Seventy-nine people of Asian and Hispanic descent graduated from the Executive Development Institute (EDI) in November. They’re moving on with their careers, but staying close to people who have become much more than just their classmates and trainers.
For 20 years, EDI has been helping multicultural leaders reach higher positions of influence across the public and private sectors. EDI partners with more than 50 Northwest corporations to provide businesses relevant leadership programs to Asians and Hispanic people.
The Annual Graduation Ceremony and 20th Anniversary Celebration at the Hilton Bellevue on November 14 celebrated the end of EDI’s Leadership Discovery program and Leadership Navigation program. The Leadership Discovery program is aimed at building culturally diverse leaders over a period of eight months. The Leadership Navigation program, now in its fifth year, is for developing minority middle- and senior-level managers.
“As the year progressed, the EDI gathering soon became a family gathering, the EDI family, where we came together and shared our personal and professional experiences in life,” said Srini Pendikatla, a 2013 graduate and a Puget Sound Energy design engineer. Pendikatla was one of the evening’s class speakers.
Pendikatla joined EDI to develop his leadership skills but discovered how important it was to grow and forge bonds with his peers.
“I’ve learned more about myself as an Asian American and what it means to be a leader, a leader in business, a leader in the community, and a leader in life,” Pendikatla said. “I’ve also gained my EDI family to support me on the journey into the future as I pursue my dreams.”
Based in Bellevue, EDI held its graduation just one week after 19 other individuals graduated at the Embassy Suites Portland (Oregon), making the Class of 2013 the largest EDI class in the organization’s 20-year history. A total of over 700 graduates provide what EDI describes as “culturally diverse leadership essential to organizations competing in the global marketplace.”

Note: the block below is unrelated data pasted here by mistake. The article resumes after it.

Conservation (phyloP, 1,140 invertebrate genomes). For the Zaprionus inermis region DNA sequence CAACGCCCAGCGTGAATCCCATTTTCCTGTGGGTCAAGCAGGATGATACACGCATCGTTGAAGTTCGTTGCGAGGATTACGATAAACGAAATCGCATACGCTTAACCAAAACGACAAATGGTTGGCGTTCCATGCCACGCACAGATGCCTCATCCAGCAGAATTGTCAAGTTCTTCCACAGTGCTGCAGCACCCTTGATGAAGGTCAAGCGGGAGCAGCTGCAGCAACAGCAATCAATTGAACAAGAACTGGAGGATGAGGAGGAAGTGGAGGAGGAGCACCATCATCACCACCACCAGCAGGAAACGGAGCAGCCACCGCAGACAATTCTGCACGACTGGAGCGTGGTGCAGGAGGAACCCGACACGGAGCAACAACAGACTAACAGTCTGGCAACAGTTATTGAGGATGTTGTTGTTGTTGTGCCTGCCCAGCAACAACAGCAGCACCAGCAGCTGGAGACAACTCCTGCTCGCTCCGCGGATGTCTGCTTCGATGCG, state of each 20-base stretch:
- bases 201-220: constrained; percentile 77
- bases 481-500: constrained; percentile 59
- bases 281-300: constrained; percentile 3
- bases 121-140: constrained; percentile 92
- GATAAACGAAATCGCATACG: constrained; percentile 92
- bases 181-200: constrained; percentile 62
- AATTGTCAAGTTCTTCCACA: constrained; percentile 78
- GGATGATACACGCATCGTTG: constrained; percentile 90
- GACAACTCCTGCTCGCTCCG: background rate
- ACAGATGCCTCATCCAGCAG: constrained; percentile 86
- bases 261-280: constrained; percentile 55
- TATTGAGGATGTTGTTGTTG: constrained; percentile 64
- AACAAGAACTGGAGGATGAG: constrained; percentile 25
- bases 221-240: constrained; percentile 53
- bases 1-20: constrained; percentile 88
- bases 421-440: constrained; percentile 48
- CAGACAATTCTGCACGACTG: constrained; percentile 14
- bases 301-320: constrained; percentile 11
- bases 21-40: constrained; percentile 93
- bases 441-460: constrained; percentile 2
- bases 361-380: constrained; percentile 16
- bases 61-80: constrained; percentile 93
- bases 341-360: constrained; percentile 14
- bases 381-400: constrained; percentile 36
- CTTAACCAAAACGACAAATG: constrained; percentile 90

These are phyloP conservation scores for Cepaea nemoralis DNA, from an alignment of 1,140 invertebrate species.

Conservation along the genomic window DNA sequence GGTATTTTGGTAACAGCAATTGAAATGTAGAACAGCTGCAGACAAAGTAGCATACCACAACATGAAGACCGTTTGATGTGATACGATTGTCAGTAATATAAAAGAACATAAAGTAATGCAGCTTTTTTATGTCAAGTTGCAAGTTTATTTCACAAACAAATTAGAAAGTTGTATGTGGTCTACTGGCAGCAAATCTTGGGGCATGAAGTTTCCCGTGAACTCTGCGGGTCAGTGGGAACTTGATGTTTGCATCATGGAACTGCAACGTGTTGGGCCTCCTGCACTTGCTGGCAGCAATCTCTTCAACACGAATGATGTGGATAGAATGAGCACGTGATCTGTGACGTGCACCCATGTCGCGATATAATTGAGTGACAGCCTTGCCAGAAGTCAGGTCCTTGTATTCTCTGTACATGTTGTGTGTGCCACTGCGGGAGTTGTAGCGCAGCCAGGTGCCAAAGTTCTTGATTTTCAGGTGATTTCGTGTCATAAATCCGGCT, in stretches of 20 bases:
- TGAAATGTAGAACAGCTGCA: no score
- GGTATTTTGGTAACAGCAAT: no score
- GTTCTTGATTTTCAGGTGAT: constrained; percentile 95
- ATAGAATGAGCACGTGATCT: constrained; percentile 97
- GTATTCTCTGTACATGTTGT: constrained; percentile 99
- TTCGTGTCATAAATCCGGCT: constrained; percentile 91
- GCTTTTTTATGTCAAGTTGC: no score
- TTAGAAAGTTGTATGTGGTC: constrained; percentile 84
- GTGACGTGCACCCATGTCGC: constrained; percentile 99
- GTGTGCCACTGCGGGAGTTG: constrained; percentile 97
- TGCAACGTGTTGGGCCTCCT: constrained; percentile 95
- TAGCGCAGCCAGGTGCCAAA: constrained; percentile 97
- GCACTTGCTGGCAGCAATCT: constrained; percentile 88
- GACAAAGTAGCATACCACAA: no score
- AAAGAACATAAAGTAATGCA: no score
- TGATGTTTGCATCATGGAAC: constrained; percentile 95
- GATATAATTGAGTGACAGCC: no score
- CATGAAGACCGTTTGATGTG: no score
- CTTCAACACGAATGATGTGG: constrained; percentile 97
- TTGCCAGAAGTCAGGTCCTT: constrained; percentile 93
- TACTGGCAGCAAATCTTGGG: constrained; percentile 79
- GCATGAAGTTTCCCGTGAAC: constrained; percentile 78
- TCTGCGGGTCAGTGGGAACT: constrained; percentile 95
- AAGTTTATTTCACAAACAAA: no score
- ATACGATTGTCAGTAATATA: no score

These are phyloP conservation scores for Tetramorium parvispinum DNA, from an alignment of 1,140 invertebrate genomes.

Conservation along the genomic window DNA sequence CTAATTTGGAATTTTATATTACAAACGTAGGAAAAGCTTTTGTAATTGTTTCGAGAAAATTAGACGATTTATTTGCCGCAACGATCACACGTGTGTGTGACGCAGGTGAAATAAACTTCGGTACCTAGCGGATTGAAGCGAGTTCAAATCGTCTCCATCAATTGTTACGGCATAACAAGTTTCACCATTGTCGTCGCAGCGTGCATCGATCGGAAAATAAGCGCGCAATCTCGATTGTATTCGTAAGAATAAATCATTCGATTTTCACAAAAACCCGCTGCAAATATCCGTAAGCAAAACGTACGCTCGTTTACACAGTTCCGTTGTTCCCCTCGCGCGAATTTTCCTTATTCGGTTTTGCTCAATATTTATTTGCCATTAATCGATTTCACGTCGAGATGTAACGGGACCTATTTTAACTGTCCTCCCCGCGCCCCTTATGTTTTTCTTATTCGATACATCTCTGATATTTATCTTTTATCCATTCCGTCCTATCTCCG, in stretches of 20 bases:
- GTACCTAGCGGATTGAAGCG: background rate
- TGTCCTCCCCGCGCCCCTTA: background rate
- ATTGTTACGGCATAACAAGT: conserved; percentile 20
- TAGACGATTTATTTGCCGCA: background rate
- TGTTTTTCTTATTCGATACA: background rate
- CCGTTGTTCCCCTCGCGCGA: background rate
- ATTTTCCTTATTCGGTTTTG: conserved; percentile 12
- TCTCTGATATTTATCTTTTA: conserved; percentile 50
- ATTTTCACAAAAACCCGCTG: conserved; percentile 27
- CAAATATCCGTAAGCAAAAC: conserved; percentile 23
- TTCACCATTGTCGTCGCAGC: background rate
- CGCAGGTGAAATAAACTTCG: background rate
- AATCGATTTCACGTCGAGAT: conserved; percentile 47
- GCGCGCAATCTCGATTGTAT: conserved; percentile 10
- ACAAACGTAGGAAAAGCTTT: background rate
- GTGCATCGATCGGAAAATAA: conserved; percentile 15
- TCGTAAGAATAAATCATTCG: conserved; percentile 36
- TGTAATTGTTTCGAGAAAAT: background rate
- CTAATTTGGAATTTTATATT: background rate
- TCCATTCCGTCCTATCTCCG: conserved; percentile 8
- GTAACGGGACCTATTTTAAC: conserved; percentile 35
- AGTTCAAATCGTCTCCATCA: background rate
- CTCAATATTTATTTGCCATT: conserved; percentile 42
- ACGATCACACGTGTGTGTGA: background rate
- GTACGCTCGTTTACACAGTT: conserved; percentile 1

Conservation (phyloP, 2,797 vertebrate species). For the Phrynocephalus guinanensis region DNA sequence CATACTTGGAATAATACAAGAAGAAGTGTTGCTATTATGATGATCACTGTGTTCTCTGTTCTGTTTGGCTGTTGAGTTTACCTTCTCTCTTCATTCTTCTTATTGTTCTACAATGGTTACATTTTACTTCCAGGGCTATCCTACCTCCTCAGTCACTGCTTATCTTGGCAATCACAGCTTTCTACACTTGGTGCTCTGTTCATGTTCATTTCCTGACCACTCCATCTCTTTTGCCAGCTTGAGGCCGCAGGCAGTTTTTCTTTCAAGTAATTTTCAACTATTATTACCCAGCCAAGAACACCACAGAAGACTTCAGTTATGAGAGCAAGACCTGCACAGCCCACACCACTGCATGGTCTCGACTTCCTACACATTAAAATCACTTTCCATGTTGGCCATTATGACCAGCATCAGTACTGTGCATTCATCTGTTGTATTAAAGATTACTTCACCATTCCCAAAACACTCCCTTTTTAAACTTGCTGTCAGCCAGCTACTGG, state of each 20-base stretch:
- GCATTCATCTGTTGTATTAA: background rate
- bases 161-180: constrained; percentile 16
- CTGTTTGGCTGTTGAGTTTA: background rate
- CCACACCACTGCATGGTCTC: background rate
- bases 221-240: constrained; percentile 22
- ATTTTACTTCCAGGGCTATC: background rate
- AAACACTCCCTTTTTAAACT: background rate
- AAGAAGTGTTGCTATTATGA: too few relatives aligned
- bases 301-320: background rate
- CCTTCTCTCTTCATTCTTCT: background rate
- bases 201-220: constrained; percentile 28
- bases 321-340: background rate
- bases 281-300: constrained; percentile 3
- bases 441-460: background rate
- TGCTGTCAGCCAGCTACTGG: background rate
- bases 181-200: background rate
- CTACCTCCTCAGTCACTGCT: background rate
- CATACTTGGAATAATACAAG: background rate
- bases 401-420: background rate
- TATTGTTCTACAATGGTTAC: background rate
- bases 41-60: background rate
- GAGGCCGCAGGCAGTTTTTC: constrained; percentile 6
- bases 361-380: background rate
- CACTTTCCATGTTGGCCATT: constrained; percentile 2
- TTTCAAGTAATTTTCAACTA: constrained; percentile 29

Mistress-of-ceremonies Carmelita Kimball (EDI Class of 2008) and master-of-ceremonies Roy Slack (EDI Class of 2010) welcomed the 280 people who attended the occasion.
The late Ted Yamamura, who passed away three months ago, and Vanna Novak, president of Speak to Persuade, founded EDI in 1994 to develop Asian American and Pacific Islander leaders and help promote them. Under the direction of the Japanese American Chamber of Commerce, EDI was originally formed to address the underrepresentation of Japanese Americans “in corporate America’s key leadership positions.”
Pendikatla told the audience: “Vanna [Novak] considers each and every one of us as a member of her own personal family, and that family continues to grow.”
Charlene Grinolds, alumna of the EDI class of 1996 and co-chair of EDI’s board of directors, introduced Ted Yamamura’s wife Lilly Yamamura and their sons, Brandon and Peter, to the audience. She then introduced Al Sugiyama, who became the organization’s executive director last January.
“We were very fortunate to find Al [Sugiyama] during our community-wide search,” Grinolds said.
Sugiyama spoke about a similarity between the class of 2013 and the characters in the 1939 classic movie The Wizard of Oz.
“Some of them came in, thinking they didn’t have that leadership ability,” Sugiyama said. “What is so nice is that they had that specialness of finding out that they were bright, they were smart, and they were talented. And that is just what we wanted them to do.”
Sugiyama also asked the graduates to remember to give back to their respective communities.
Victor Mizumori, alumnus of the EDI class of 1995, is a senior vice president at Washington Federal. He delivered the keynote speech on specific qualities he gained from his EDI training. It was after his first weekend in the program that he said he developed the “confidence to meet folks, speak up, (and) ask questions.”
“You have met individuals that you never knew before, but now, you have a brand new network of folks,” Mizumori told the graduates. “And what I ask is that you continue those networks. Even today, I meet with some of my [fellow] graduates and, actually, graduates from multiple classes. We meet on a regular basis.”
Pendikatla already follows that advice, meeting with his classmates once every month.
“During the course of the year, one of my colleagues unexpectedly lost her job,” Pendikatla said. “My EDI family came together, not only to provide her support, but also to offer their own professional networks to aid in her job search. And I’m happy to say that as of just a few weeks ago, she is once again gainfully employed.”
For additional information about the Executive Development Institute, visit www.ediorg.org.